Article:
Tomorrow we ride to Big bend National Park.

Here are the links to the other days of this ride.

Our First Big Bend Motorcycle Ride – Day 2
Our First Big Bend Motorcycle Ride – Day 3
Our First Big Bend Motorcycle Ride – Day 4

If you enjoyed this post you may like these too…

  1. Big Bend Ride 2007
  2. Big Bend/Carlsbad Cavern Ride 2009
  3. Riding Information on Big Bend Area of Texas
  4. Tips on Long Distance Touring
  5. Riding Fit… Riding Smart
  6. Getting the Wife to Ride

Our Favorite Motorcycle Roads In Texas

Texas is large and has many nice motorcycle roads of all kinds with varying types of scenery. We haven’t ridden all the places in Texas but have ridden many of them. The list below does not cover all the motorcycle roads but are our favorite motorcycle roads in Texas.

If you have a favorite road, please feel free to leave a comment telling us where it is and why you like it.

We will update this list as time goes by so check back from time to time to see what’s new.

RR 337 – 

 

View from RR 337

RR 337 is one of the three “Twisted Sisters” (some call them the “Three Sisters”) and is my personal favorite.  337 has many tight twisty curves with shear drop offs with nice changes in elevations. There are very scenic panoramic views of the Texas Hill Country. This road is not for beginner riders. There are signs that show the number of motorcycle riders killed on the road. Take it easy and enjoy the ride and views. The road is best in the spring when the wildflowers are in bloom or during the fall when the leaves are turning. For a short detour and break stop by the “Lone Star Motorcycle Museum” 3 miles north on RR 187. The museum has a collection of motorcycles from around the world dating from 1910’s to modern.  Come hungry and eat at the ACE CAFE in the Museum. Try one of their famous Aussie Meat Pies. I like them…

SH 39 –

Boots on a fence on TX Hwy 39

SH 39 is Janet’s personal favorite. The ride goes from Ingram through Hunt on to U.S. Highway 83. The ride has many curves with low water crossings and crosses the South Fork of the Guadalupe River many times. SH 39 is very scenic and tree-shaded with nice homes on much of the ride. Take is slow and easy so you can enjoy the scenery. Otherwise you will miss something the fence lined with boots.

Willow City Loop –

Bluebonnets on the Willow City Loop during the Wildflower season

 

12 miles northeast of Fredericksburg just off SH 16 is “The Willow City Loop”. It is a 20 mile stretch of beautiful Texas Hill Country back road that any motorcyclist will love. Janet and I usually take this little detour when we are heading down SH 16. If you haven’t ridden the loop, then it is time to plan a trip. and experience what the Willow City Loop has to offer.

The narrow road winds up, down and around scenic hills. In the spring the loop is highlighted with wildflowers including bluebonnet , Indian paintbrush and more. There are many cattle guards, farm gates and low water crossing so observe the speed limit. The loop is enjoyed best at a leisurely pace and do watch for cattle and people on the road. Also be aware that there will be lots of car and bicycle traffic on the loop during the wildflower season. We prefer riding the loop during the week to avoid the traffic. There are lots of photo opportunities so plan on stopping to get good shots. The property is private along the loop so please be respectful and stay on the road way.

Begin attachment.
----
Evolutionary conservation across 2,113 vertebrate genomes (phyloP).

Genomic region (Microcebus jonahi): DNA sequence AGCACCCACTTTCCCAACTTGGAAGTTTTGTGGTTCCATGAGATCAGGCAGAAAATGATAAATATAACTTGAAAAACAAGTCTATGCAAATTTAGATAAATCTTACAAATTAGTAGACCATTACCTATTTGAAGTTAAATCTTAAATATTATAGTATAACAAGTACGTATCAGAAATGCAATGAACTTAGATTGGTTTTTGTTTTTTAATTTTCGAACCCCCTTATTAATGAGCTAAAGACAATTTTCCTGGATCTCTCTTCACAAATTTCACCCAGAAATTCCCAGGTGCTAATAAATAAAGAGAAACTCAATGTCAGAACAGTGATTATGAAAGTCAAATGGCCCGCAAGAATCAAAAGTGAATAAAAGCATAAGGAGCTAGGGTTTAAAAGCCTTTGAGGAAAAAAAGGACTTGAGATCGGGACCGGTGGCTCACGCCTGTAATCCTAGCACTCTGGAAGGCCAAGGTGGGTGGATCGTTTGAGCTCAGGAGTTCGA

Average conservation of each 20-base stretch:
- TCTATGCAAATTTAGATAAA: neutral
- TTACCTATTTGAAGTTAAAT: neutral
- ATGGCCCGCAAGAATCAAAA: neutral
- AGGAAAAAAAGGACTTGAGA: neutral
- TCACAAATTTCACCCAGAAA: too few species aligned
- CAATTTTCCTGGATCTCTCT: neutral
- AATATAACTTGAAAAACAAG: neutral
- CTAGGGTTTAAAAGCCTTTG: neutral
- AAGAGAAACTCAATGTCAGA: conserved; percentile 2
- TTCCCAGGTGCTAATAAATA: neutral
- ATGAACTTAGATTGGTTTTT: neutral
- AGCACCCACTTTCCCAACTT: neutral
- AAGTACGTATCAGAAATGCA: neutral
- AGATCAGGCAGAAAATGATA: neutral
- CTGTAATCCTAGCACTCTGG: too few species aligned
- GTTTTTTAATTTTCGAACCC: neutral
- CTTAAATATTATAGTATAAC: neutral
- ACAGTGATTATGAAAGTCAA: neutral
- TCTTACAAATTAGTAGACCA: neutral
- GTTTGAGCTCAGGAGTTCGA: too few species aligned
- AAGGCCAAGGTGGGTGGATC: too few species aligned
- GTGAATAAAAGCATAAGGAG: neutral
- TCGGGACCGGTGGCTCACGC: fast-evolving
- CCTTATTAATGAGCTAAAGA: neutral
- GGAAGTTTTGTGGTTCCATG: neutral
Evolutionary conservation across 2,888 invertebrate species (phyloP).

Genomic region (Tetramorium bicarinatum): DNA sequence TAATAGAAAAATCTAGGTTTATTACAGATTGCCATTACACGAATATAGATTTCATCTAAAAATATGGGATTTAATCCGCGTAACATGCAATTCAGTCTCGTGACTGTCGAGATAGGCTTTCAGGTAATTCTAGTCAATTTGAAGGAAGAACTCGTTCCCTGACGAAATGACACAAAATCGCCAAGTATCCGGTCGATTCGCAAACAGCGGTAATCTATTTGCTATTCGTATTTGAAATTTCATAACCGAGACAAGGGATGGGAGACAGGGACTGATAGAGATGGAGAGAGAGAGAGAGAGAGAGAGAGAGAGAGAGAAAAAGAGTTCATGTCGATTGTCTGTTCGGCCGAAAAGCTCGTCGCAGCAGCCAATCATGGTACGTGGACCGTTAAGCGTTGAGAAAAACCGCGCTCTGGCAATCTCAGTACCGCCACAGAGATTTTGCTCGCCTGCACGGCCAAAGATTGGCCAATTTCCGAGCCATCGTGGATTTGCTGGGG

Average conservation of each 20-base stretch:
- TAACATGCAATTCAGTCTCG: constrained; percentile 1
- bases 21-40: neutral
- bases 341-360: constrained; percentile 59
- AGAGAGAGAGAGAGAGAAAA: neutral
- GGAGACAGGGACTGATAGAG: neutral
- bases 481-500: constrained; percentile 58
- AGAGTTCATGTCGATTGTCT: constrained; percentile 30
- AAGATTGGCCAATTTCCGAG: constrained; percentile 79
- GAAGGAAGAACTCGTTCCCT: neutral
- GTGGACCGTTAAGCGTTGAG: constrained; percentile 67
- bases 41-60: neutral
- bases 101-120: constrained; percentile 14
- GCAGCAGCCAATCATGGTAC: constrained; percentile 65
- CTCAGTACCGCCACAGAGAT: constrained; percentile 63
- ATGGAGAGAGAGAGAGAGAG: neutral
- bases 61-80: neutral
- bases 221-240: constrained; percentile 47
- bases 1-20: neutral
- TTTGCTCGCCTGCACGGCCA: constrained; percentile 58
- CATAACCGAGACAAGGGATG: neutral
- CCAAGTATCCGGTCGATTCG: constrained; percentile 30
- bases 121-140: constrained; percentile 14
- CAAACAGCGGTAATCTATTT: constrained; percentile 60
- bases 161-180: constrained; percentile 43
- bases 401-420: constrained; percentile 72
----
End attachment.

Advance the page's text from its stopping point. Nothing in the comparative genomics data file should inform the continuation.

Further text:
The ride is short and takes about 30 minutes to complete but it is well worth the trip. You will not be disappointed.

SH 17 –

SH 17 from Fort Davis to Balmorhea is one of my personal favorite roads in the Big Bend Area. The scenery is a must see if you are in the area. At times you think you are not in West Texas.

Leaving Fort Davis you travel through scenic Limpia Canyon in the Davis Mountains. There is a maximum speed limit of 55 mph. In Limpia Canyon, the road is narrow and has many nice motorcycle curves, with speeds as low as 40 mph. There are also several picnic tables in the canyon where you can stop and take in the wonderful scenery. There is one large picnic area just before reaching Wild Rose Pass. About 1.8 miles past the pass, the road widens and the speed limit increases to 70 mph from there into Balmorhea.

SH 118 –

TX Hwy 118 with Alpine in background.

From Kent to Study Butte, Hwy 118 has it all. There are over 150 miles of riding fun with great motorcycle curves and amazing desert scenery. To the north Hwy 118 runs through scenic, alpine of the Davis Mountains with tight twisting and smooth curves. The McDonald Observatory, sits at 6800 ft and is a must see in the area. Ft. Davis was originally a military outpost to protect settlers from area Indians. The fort is being restored and is a state historic site. Of all the forts we have visited in Texas and elsewhere it is hands down our favorite and another must see. Just outside Alpine are the semi-desert Del Norte Mountains. Further south you drop into the desert plains of the Chihuahua Desert, where you can see the distant mountain scenery of the Christmas and Chisos Mountains. Chisos Mountains are much more rustic and colorful as you approach Study Butte and Big Bend National Park. The desert mountain area is filled with unusual lava landscapes, rustic mountain scenery, smooth, fast sweeping curves. There are many wonderful vistas and spectacular panorama views around each curve.